In his post, Will writes: “Many other reports, articles, exposés, and scoops are bound to have rankled you during the past 40 days. Gotten under your skin. Raised your blood pressure. Gotten your dander up.” Something we’re bound to be familiar with. Here is where Postman’s observation about the impotence created by telegraphic news reporting—and only enhanced since—comes in. One of the reasons people get so worked up about the news is that most of what they read about or see on TV they are powerless to do anything about. All one can do is fret or enjoy the show. We are, at best, a whole world of helpless observers; at worst, a world of prurient rubberneckers.

Why is this? According to Postman, “in both oral and typographic cultures, information derives its importance from the possibilities of action.

Prior to the age of telegraphy, the information-action ratio was sufficiently close so that most people had a sense of being able to control some of the contingencies in their lives. What people knew about had action-value. In the information world created by telegraphy, this sense of potency was lost, precisely because the whole world became the context for news. Everything became everyone’s business. For the first time, we were sent information which answered no question we had asked, and which, in any case, did not permit the right of reply.

The news elicits from you a variety of opinions about which you can do nothing.

We’ve come a long way since telegraphy, of course, and from Postman’s era, in which “Sesame Street” and CNN—two of his notable but now seemingly quaint concerns—were relatively new threats to public discourse. The 24-hour news cycle ushered in by CNN is now the norm, and the hour is hardly a sufficient unit of time with which to measure how quickly the news comes in and changes. In the course I designed, I invite my students to conjecture what they think Postman would have made of Snapchat or, especially, Twitter.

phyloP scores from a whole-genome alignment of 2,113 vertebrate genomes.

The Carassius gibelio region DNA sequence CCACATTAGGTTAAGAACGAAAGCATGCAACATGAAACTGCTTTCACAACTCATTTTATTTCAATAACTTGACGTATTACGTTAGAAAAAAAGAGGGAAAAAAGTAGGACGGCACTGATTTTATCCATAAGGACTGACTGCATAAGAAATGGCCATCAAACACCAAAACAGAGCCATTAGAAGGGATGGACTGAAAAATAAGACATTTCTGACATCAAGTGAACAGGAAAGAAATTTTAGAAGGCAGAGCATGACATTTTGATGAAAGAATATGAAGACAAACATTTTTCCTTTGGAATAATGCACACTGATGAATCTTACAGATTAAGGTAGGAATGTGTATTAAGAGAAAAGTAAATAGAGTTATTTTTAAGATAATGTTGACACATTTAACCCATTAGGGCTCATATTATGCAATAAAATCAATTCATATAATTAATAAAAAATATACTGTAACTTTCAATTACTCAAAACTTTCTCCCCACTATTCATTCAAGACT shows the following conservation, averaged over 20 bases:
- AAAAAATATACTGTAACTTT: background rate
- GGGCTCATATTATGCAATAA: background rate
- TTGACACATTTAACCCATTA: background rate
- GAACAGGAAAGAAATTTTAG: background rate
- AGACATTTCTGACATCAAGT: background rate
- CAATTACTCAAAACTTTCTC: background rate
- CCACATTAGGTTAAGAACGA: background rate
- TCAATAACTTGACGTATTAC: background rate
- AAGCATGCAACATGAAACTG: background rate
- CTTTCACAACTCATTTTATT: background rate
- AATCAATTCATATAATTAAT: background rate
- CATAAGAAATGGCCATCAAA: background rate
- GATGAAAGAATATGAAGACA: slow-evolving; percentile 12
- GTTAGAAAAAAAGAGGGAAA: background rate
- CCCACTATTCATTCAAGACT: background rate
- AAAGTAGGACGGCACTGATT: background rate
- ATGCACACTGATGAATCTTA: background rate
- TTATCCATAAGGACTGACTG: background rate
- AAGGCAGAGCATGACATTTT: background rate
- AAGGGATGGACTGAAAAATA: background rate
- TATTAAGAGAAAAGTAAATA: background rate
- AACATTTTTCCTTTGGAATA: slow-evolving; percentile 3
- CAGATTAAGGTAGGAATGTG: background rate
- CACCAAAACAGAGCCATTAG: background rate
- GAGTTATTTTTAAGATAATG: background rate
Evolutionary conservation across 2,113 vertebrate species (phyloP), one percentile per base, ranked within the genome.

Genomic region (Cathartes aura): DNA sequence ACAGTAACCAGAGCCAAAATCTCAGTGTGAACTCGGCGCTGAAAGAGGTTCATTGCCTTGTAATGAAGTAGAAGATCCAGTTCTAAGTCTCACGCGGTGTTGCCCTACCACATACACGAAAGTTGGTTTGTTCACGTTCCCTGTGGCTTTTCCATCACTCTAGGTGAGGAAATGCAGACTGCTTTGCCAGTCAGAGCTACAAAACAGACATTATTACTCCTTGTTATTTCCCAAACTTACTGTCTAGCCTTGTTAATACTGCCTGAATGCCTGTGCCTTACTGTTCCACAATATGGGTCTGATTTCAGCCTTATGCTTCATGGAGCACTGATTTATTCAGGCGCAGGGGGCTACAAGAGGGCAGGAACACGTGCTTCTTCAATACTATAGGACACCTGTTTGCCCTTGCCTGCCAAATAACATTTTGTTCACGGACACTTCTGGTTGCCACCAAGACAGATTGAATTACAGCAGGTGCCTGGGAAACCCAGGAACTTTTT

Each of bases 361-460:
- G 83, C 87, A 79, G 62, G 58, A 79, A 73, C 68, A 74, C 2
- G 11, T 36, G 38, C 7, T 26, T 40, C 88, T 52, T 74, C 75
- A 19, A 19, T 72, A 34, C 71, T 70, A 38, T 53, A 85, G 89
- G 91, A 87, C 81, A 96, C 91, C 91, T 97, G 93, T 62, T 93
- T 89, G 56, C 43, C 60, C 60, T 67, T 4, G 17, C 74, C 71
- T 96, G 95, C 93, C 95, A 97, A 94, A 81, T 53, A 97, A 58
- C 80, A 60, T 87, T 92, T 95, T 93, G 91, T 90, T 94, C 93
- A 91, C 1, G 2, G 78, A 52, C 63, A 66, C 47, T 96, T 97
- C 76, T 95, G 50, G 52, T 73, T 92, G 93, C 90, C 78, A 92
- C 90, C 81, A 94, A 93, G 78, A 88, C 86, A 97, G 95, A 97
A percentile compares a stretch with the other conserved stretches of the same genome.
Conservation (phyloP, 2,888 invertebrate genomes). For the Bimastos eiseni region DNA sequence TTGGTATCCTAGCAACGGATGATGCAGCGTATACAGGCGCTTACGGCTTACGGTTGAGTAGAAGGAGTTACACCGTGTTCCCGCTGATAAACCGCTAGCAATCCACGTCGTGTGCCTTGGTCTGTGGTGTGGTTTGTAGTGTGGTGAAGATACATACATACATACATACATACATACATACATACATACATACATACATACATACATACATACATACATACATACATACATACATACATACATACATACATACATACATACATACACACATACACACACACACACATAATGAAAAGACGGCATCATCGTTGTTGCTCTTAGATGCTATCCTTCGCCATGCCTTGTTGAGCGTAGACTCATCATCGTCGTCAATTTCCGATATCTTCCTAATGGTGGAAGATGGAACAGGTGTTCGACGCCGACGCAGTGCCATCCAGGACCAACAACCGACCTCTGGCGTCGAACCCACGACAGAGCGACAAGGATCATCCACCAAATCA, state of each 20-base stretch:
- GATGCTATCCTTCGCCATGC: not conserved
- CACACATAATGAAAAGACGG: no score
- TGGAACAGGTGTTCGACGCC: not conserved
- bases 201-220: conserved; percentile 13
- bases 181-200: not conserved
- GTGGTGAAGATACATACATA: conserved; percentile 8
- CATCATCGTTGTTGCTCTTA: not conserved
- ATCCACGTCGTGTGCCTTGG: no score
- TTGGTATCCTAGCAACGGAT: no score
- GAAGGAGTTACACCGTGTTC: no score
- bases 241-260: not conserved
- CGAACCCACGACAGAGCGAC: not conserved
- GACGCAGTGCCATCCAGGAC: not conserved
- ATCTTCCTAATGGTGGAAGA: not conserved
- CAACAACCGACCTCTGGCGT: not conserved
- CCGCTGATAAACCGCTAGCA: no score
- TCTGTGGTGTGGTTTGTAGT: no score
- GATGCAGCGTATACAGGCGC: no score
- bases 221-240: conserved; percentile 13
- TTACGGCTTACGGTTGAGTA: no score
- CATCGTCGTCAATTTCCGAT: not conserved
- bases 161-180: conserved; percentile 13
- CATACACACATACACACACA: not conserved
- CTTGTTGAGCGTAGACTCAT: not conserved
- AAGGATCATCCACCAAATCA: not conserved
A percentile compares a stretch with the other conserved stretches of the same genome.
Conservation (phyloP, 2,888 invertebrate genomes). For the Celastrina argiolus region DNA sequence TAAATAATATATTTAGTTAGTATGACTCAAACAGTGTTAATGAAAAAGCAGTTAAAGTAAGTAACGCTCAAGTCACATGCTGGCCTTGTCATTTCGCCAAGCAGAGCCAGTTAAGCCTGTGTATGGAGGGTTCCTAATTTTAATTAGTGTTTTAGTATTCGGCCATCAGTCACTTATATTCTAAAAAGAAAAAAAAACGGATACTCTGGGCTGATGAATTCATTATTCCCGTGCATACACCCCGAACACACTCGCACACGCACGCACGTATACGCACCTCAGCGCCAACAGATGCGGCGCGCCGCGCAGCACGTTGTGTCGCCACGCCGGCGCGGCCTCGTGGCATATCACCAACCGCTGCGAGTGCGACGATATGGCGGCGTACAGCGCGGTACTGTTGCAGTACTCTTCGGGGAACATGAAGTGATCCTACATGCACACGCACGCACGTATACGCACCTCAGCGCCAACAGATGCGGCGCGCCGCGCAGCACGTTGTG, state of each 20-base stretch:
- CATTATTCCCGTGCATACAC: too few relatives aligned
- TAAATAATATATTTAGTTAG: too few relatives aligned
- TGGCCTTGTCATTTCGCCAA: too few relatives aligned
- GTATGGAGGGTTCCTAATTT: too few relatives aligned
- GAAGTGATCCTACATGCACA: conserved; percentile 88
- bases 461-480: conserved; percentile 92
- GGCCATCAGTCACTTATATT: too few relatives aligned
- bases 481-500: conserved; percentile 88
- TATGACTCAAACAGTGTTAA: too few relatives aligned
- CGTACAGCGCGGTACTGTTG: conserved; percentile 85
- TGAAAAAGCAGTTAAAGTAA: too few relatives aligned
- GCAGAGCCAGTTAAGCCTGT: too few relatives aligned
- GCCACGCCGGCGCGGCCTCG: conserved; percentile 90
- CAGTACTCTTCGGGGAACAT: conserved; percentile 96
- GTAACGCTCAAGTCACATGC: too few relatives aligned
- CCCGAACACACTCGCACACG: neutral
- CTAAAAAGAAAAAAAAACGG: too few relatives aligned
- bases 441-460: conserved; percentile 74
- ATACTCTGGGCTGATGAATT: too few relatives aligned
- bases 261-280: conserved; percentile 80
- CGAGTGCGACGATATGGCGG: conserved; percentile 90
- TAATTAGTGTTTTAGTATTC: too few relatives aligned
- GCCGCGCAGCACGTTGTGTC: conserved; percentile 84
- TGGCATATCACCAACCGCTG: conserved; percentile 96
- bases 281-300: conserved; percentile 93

But all of this just deepens that feeling of powerlessness. Here’s Postman again, quoted at length so you can see how his examination of this problem accidentally foreshadows even more troubling issues:

You may get a sense of this [sense of impotence] by asking yourself another series of questions: What steps do you plan to take to reduce the conflict in the Middle East? Or the rates of inflation, crime and unemployment? What are your plans for preserving the environment or reducing the risk of nuclear war? What do you plan to do about NATO, OPEC, the CIA, affirmative action, and the monstrous mistreatment of the Baha'is in Iran? I shall take the liberty of answering for you: You plan to do nothing about them. You may, of course, cast a ballot for someone who claims to have some plans, as well as the power to act. But this you can do only once every two or four years by giving one hour of your time, hardly a satisfying means of expressing the broad range of opinions you hold. Voting, we might even say, is the next to last refuge of the politically impotent. The last refuge is, of course, giving your opinion to a pollster, who will get a version of it through a desiccated question, and then will submerge it in a Niagara of similar opinions, and convent them into—what else?—another piece of news. Thus, we have here a great loop of impotence: The news elicits from you a variety of opinions about which you can do nothing except to offer them as more news, about which you can do nothing.

Notably, even the momentous national issues debated by Lincoln and Douglas in front of those raucous crowds across Illinois were debated from the perspective of Illinoisans. Their interest was locally inflected. It mattered to them. And so whatever worry, fretfulness, or even anger the news caused them was finite and open to their doing something about it. They had a good time at the debates, but that wasn’t because they couldn’t do anything about the issues. (I wrote more on this theme, inspired by a great line from Gandalf in The Lord of the Rings, here last summer.)